Exactly. And what is in the packaged PC that they see?

  6. Phenom says:

    Pogs, I can’t help you when you mistake the reflection in the pond with the stars in the sky. You can call it lies, you can call it a monopoly, you can call it even a zoo, it doesn’t matter. Reality is that people you computers to run apps to get their job done.

    A browser is an app. It is not a part of the OS, it can never be. When people mostly browse the web, any device would do. When people want to do some other work, they open the appropriate app. People do not dick with the OS, they work with applications. When people need to get some work done, and no app is good, they go where such an app exists. Just one example, musicians used to go to Amiga and Apple when PC was uncapable of producing decent sound.

    90% of penetration of Windows on desktop proves that, coupled with success of companies like ESRI, Adobe, AutoDesk, and many, many more, who do not sell OS, but applications.

  7. Phenom wrote, “The OS does not matter. The applications matter.”

    Repeating a lie does not make it true. That may be true for some people but just as some have no awareness what OS they run, I have met many people who have no idea what applications they are running. They think “the blue e” is The Internet and cannot tell the difference between and M$’s office suite. My wife, for instance, has all her applications autostart when she logs in and is not even aware they are applications. To her, they are just rectangular regions of the screen she can call up by clicking somewhere. She will have a dozen windows open and all she cares about is the content.

    I have introduced many who used to use XP to GNU/Linux and none found the applications mattered. There were a few documents that needed reformatting but that was no big deal.

  8. oiaohm says:

    Phenom Some of the MS Office traces back to illegal action.

    RTF format agreement between Office suites. The Office suites back then were stupid and left control of the format in MS hands. So when government mandated it. MS extended RTF without clearly telling others what they did so breaking compatibility so creating the MS Office dominance we have today.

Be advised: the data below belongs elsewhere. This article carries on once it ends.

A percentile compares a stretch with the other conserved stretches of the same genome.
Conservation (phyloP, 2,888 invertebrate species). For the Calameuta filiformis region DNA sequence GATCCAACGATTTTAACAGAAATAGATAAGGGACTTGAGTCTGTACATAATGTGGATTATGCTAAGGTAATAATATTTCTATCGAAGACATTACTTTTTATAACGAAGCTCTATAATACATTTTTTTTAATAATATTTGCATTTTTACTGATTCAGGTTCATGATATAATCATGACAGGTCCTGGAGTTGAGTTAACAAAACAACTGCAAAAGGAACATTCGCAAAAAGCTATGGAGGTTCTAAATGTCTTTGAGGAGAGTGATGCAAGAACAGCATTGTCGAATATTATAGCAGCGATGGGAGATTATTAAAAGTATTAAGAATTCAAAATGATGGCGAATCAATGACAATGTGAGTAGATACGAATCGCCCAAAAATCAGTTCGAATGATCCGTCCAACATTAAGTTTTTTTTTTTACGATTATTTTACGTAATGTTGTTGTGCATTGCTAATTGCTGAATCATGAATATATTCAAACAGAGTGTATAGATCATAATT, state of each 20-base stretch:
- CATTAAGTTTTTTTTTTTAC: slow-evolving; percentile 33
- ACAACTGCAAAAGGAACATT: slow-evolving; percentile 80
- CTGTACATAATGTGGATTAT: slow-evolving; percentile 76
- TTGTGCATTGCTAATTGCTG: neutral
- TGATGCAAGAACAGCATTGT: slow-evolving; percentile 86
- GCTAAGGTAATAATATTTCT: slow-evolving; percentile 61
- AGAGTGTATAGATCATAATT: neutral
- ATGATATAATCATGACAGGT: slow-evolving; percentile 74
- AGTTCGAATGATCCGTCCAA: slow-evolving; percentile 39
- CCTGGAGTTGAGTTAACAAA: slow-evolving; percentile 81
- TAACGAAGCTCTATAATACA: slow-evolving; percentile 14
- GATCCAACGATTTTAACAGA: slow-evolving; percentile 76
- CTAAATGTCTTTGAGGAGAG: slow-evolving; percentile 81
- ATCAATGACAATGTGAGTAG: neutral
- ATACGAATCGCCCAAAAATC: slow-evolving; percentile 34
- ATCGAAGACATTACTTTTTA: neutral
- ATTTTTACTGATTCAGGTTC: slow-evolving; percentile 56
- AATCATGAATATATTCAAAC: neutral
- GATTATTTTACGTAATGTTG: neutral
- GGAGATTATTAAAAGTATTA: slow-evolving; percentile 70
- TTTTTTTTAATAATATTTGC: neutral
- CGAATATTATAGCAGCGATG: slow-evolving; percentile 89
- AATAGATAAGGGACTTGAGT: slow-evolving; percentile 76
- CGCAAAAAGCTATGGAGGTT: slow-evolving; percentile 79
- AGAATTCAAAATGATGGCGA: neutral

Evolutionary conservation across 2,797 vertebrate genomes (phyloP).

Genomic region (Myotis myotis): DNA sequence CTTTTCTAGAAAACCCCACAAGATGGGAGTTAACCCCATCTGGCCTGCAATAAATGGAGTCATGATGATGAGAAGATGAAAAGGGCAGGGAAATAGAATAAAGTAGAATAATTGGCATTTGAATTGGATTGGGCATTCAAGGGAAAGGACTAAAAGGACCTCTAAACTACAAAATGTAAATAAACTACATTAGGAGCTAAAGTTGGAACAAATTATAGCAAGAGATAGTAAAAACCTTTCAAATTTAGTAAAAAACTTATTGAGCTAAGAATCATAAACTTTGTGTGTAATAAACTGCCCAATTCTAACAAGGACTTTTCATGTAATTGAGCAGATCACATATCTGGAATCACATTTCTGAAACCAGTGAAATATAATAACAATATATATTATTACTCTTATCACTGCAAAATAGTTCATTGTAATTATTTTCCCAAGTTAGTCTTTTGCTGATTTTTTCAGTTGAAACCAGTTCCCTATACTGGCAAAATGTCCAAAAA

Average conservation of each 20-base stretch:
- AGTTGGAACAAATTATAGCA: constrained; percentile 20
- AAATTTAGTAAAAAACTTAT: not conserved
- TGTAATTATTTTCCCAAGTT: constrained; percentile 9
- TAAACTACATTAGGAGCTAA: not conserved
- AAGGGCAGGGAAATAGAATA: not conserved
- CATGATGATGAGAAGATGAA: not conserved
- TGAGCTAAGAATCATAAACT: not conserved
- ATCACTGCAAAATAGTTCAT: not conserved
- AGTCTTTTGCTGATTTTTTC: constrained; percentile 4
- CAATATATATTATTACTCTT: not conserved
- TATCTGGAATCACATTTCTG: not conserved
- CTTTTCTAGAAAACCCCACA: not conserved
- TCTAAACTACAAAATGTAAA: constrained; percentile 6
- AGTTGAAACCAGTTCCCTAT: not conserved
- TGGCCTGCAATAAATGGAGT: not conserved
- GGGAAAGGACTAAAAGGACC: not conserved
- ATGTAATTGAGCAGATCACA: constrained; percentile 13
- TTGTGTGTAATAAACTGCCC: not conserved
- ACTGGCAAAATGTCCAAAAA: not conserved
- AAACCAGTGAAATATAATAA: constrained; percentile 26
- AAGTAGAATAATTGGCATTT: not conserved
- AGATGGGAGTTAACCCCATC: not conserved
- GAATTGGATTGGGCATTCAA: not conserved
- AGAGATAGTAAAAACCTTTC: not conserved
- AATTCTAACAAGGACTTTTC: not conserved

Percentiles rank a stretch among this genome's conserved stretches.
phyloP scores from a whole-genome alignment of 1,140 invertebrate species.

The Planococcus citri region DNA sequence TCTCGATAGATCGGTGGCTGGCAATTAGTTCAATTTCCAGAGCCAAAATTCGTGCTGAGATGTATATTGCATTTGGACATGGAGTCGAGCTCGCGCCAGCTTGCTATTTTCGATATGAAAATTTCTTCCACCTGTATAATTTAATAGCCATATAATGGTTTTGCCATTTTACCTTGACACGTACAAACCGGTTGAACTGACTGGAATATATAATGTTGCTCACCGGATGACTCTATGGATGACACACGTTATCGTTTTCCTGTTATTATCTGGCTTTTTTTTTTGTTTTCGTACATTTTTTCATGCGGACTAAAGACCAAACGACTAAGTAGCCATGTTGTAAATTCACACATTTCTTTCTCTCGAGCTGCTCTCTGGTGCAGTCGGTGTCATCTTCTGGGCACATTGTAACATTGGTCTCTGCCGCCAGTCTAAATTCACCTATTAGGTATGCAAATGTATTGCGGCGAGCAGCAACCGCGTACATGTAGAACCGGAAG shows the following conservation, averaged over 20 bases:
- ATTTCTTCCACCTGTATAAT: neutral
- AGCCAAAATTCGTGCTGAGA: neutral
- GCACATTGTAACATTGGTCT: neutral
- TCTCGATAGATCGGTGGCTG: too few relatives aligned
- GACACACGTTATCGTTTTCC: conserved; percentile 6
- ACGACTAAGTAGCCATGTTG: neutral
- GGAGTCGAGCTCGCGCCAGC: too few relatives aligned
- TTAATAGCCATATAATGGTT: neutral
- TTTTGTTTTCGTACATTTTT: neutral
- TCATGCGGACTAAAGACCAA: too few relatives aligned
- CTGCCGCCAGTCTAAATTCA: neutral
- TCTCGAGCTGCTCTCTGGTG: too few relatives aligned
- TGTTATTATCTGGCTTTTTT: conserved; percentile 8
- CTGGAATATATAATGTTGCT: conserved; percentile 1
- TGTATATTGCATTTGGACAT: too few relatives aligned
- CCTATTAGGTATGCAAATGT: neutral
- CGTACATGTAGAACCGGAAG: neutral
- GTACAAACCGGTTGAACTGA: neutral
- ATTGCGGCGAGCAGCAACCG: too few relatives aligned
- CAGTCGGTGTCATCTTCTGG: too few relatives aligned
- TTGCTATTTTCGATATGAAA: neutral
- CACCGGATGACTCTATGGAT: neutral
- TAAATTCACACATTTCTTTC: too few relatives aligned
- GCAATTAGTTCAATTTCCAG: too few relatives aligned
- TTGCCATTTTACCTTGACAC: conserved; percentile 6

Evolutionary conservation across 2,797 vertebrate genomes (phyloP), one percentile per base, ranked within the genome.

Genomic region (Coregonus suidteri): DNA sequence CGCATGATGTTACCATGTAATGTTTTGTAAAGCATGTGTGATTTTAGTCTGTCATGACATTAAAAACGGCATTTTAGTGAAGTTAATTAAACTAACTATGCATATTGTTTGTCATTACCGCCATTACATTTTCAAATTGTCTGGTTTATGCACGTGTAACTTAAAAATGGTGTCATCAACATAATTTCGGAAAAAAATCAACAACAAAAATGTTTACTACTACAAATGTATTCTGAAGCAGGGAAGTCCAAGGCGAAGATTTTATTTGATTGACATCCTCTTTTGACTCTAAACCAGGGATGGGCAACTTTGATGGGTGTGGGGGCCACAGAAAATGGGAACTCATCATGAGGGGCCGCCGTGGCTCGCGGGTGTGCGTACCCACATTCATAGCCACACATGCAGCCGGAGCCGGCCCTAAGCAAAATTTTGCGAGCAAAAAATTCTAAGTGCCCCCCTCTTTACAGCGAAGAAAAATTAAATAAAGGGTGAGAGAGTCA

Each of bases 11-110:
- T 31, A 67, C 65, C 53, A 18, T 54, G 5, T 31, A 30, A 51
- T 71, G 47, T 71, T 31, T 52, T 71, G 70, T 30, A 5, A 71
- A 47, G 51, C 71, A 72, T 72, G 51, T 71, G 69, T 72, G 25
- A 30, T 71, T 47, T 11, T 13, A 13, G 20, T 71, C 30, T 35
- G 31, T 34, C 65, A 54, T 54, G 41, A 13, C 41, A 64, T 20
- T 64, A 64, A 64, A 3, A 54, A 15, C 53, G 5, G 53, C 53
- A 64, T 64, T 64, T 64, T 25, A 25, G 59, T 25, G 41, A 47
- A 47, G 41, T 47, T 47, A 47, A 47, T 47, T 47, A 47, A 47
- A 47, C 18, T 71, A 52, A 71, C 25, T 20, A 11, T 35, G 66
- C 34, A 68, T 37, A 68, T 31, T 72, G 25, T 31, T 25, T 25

9. Phenom says:

    Pog, who granted MS the monopoly on Office Suits? Or on corporate mail / collaboration server software?

    The OS does not matter. The applications matter. OS/2 saw an office suit way too late, after IBM aquired Lotus, and Lotus apps for OS/2 were inferior to these for Windows, which were inferior to MS Office. Then, who would buy the hardware to run that memory hog OS/2, and then buy OS/2 to run some rather unfortunate package, when there was something clearly better for less total costs?

    I loved OS/2 as an OS but it was practically useless on the desktop.

  10. oldman wrote, “Microsoft products became the mainstream of desktop computing, that is not a distortion that is a reality.”

    The distortion began innocently enough when IBM granted M$ the monopoly on the OS. M$ then leveraged a weak monopoly into global lock-in by threatening OEMs with no systems to sell. That was illegal and their crime has paid off handsomely since about 1998 because the gutless US government failed to prosecute, the US courts screwed up, and people like oldman forgot what a free market looks like. Hint: It’s not a single supplier for 95% of PC OS.

  11. oldman says:

    “M$ has distorted your market but their power to do that is sinking fast.”

    Nope. Microsoft products became the mainstream of desktop computing, that is not a distortion that is a reality.

    I lived through the same time period as you Pog. The closest competitor that microsoft ever had and has remains Apple. Apple is the only other vendor with a real stable of commercial applications (all of my musical apps exist in version for OS X for instance).

    Beyond that NONE of the other possible contenders and that includes OS/2 which I used, was even close to being a competitor.

    “They profited by selling non-M$ stuff this year.”